Kong (AsiaNews) - Catholic schools will not heed the government's invitation to
introduce the national education course in its schools. Antony Ip Sing-piu, an
assistant to the Episcopal delegate for education, said yesterday that Catholic
schools would not introduce the subject "the way it has been
proposed" until a clear set of objectives was drawn up by a recently
formed diocesan taskforce looking into the subject.
said that, for now, Catholic schools would not use the HK$530,000 (US$ 68,000) offered
by the government to schools that introduced the subject.
are responsible to parents and students," he explained, and "we don't necessarily
have to use it [the funding] even if it is given".
Ip said, Cardinal John Tong-hon wrote a letter to Hong Kong Catholic school
principals and supervisors stating that national education should be introduced
to Catholic classrooms step by step.
According to the reform, which was proposed in 2002
and adopted in 2004, each publicly-funded school has to set up an incorporated
management committee (IMC) that would included parents' elected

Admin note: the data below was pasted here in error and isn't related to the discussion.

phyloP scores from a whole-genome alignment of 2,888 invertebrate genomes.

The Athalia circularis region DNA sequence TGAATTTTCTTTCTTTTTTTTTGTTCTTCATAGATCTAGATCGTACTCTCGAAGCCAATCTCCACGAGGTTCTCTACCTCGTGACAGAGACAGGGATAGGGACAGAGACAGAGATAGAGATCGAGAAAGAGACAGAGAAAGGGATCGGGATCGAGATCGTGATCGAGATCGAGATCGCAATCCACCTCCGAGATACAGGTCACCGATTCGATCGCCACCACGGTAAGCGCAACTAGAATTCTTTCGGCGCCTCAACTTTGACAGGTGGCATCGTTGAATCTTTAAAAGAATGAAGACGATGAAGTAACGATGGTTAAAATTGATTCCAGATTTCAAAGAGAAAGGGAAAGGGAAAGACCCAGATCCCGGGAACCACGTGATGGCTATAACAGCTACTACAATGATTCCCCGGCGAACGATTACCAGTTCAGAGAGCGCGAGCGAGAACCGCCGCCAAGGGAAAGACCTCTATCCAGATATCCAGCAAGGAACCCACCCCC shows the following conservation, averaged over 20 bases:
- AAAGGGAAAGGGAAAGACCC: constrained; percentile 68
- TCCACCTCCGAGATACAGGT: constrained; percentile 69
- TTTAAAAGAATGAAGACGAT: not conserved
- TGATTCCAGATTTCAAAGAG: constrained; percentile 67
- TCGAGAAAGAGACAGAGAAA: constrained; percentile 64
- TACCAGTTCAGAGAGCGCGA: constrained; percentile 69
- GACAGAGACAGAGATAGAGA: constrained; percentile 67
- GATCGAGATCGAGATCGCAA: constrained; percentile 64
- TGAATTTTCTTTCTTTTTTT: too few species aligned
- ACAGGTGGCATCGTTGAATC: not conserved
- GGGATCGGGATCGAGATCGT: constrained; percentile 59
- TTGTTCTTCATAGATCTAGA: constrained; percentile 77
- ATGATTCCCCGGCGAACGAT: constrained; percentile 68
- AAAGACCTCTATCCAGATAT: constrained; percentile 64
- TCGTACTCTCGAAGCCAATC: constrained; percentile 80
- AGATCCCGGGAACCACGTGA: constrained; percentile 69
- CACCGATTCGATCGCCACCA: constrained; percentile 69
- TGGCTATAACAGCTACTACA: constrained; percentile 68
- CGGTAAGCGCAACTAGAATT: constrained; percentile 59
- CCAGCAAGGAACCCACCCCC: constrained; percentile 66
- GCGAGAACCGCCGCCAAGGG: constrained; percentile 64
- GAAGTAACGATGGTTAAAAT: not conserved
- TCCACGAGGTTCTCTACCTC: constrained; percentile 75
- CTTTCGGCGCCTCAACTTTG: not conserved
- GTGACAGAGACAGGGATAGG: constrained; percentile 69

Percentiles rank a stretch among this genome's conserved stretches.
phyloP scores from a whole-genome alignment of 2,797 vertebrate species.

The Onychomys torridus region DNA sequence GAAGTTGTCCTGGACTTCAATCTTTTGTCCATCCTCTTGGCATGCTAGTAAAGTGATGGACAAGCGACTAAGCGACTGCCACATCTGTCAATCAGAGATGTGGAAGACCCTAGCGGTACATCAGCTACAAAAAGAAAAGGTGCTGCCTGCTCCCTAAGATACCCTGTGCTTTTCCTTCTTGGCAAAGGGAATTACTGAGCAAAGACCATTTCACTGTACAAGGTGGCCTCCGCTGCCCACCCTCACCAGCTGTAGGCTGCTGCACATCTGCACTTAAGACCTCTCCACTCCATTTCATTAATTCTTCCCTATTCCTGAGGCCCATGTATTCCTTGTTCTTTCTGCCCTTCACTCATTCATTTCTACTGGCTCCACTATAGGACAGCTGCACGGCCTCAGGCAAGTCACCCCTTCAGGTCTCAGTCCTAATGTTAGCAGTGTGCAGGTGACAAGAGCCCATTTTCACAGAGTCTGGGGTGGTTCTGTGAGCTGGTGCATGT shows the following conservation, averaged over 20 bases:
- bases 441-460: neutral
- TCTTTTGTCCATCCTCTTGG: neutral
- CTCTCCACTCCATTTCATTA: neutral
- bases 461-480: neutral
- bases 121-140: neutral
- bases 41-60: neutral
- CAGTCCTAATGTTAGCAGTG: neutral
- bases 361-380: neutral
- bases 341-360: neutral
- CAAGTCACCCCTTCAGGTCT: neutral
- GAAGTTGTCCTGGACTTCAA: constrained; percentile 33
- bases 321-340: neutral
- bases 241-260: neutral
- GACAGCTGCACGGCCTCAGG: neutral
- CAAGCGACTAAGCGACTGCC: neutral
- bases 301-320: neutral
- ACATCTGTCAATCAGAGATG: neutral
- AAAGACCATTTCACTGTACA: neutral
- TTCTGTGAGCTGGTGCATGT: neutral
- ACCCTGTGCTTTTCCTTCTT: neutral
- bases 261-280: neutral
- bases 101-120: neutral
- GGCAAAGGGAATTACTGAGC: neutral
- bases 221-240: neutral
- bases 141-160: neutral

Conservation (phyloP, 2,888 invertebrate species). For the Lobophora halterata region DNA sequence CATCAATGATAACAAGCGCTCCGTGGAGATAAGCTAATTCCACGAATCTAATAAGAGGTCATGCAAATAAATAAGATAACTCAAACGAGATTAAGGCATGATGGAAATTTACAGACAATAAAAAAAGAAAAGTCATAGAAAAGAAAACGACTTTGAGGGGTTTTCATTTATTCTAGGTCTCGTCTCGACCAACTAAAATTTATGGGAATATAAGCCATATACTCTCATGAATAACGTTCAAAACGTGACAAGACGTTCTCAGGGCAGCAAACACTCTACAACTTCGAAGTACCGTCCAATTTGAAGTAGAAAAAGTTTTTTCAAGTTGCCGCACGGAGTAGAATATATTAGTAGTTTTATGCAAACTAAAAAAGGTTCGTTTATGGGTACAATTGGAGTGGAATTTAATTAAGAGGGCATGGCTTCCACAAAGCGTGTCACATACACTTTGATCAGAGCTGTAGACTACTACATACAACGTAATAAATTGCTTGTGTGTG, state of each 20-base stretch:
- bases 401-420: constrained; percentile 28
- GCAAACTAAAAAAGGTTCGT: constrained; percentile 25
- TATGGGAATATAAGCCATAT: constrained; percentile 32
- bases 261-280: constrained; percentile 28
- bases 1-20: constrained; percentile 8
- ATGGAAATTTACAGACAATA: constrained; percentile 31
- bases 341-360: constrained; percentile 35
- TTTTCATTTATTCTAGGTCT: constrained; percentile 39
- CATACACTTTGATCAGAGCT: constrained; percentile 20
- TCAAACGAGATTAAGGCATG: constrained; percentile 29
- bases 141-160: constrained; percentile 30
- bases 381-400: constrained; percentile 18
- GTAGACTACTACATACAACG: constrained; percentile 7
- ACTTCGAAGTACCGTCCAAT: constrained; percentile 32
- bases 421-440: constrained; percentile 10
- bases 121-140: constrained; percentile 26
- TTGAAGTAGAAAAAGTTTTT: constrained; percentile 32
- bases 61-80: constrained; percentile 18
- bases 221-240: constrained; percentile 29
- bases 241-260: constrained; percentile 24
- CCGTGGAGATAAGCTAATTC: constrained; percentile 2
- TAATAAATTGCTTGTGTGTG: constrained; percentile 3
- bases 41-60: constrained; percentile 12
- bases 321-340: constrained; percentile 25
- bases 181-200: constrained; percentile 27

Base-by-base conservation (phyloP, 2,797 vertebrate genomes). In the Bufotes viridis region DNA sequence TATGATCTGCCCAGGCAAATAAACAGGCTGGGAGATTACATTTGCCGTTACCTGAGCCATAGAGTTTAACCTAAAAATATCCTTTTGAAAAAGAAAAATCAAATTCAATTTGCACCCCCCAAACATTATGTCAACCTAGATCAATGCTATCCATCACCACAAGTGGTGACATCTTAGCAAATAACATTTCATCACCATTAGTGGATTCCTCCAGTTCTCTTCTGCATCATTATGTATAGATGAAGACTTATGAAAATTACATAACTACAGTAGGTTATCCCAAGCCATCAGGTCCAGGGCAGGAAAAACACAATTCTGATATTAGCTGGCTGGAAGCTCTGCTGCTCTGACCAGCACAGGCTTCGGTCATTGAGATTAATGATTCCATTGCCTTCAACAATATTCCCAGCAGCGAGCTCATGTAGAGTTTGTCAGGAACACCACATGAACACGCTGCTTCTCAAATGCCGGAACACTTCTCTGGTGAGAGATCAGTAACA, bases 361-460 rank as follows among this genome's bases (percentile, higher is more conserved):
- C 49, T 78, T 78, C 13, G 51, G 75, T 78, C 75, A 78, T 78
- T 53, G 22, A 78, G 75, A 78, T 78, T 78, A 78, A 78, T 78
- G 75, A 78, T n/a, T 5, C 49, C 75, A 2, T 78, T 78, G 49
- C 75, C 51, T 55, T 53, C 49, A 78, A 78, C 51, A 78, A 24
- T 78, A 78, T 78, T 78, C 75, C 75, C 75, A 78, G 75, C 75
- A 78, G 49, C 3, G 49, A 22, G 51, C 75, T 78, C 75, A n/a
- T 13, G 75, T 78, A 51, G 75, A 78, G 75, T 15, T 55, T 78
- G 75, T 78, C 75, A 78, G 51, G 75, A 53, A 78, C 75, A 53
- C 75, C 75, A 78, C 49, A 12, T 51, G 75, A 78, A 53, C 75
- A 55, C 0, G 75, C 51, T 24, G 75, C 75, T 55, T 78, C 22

representatives, alumni and government appointees. They would run the school.
60 per cent of IMC members would be picked by a school's sponsoring body, Christian
groups are afraid that education would be politicised, and that sooner or later
the government would choose the curricula, elbowing out sponsoring bodies.
top of that, the reform calls for all Hong Kong schools, primary and up, to
include unspecified national education course as a separate subject.
an education forum in the former British colony last year, Card Joseph Zen
Ze-kiun, Hong Kong's bishop emeritus, dismissed the course as brain washing. "What
do they expect?" he asked, "that we approve the actions of the Communist party?"